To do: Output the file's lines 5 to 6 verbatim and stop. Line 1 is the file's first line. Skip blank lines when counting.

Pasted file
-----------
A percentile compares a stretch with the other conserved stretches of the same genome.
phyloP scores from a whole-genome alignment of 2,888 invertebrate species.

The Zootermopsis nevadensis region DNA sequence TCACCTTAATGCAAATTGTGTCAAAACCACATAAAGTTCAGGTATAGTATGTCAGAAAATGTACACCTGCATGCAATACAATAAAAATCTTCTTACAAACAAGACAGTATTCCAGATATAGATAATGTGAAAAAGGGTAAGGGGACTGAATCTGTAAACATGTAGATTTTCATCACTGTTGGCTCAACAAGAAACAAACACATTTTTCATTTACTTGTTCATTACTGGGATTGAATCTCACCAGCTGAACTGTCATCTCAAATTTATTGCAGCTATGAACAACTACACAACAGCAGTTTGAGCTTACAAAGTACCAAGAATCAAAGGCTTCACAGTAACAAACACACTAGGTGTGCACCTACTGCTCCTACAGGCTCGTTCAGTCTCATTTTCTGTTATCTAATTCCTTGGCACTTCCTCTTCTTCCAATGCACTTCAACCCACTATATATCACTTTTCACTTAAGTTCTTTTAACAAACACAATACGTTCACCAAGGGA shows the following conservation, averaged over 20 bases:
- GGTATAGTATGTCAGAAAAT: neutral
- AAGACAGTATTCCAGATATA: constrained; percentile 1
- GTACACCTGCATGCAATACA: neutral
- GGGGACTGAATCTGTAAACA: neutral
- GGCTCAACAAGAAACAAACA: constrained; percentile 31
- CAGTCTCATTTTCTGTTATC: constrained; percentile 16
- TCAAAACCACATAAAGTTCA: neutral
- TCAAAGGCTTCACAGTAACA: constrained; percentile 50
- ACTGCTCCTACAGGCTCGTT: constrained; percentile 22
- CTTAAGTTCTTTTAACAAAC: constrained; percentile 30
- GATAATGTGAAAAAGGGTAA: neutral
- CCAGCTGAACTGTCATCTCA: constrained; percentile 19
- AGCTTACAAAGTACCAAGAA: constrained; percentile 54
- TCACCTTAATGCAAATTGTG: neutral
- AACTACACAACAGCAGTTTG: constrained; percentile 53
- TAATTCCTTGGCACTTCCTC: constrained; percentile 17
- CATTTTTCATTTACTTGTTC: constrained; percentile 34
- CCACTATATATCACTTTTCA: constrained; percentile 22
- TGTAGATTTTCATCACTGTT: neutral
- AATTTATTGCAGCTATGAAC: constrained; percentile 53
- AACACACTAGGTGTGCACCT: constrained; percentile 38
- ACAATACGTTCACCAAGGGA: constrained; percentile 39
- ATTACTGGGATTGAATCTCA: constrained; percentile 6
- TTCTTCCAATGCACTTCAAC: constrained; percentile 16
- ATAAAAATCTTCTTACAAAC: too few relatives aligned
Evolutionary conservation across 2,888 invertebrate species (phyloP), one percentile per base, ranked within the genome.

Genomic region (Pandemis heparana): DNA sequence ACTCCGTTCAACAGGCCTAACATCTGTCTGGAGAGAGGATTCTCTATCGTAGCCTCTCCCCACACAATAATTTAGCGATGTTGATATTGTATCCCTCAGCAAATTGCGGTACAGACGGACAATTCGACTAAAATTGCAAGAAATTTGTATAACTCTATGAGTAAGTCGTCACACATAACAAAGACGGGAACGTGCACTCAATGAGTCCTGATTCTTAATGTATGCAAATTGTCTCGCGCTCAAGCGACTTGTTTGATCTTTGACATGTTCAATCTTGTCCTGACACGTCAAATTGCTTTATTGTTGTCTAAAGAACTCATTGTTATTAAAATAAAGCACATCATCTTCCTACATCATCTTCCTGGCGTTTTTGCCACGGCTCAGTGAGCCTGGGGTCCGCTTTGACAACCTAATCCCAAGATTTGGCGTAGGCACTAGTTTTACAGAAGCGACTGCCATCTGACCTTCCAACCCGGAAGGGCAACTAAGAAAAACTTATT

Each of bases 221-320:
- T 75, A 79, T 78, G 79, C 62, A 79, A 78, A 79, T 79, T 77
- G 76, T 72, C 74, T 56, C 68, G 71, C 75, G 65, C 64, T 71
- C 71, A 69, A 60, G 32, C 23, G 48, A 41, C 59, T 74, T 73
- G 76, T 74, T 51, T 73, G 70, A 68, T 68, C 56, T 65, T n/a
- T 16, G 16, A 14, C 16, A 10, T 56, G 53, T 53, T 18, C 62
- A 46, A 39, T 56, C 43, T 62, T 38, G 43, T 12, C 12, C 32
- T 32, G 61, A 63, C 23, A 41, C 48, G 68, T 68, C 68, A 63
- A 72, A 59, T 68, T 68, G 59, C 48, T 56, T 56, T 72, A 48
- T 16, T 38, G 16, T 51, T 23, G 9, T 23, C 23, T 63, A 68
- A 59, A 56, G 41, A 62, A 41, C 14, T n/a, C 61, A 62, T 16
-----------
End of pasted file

- AAGACAGTATTCCAGATATA: constrained; percentile 1
- GTACACCTGCATGCAATACA: neutral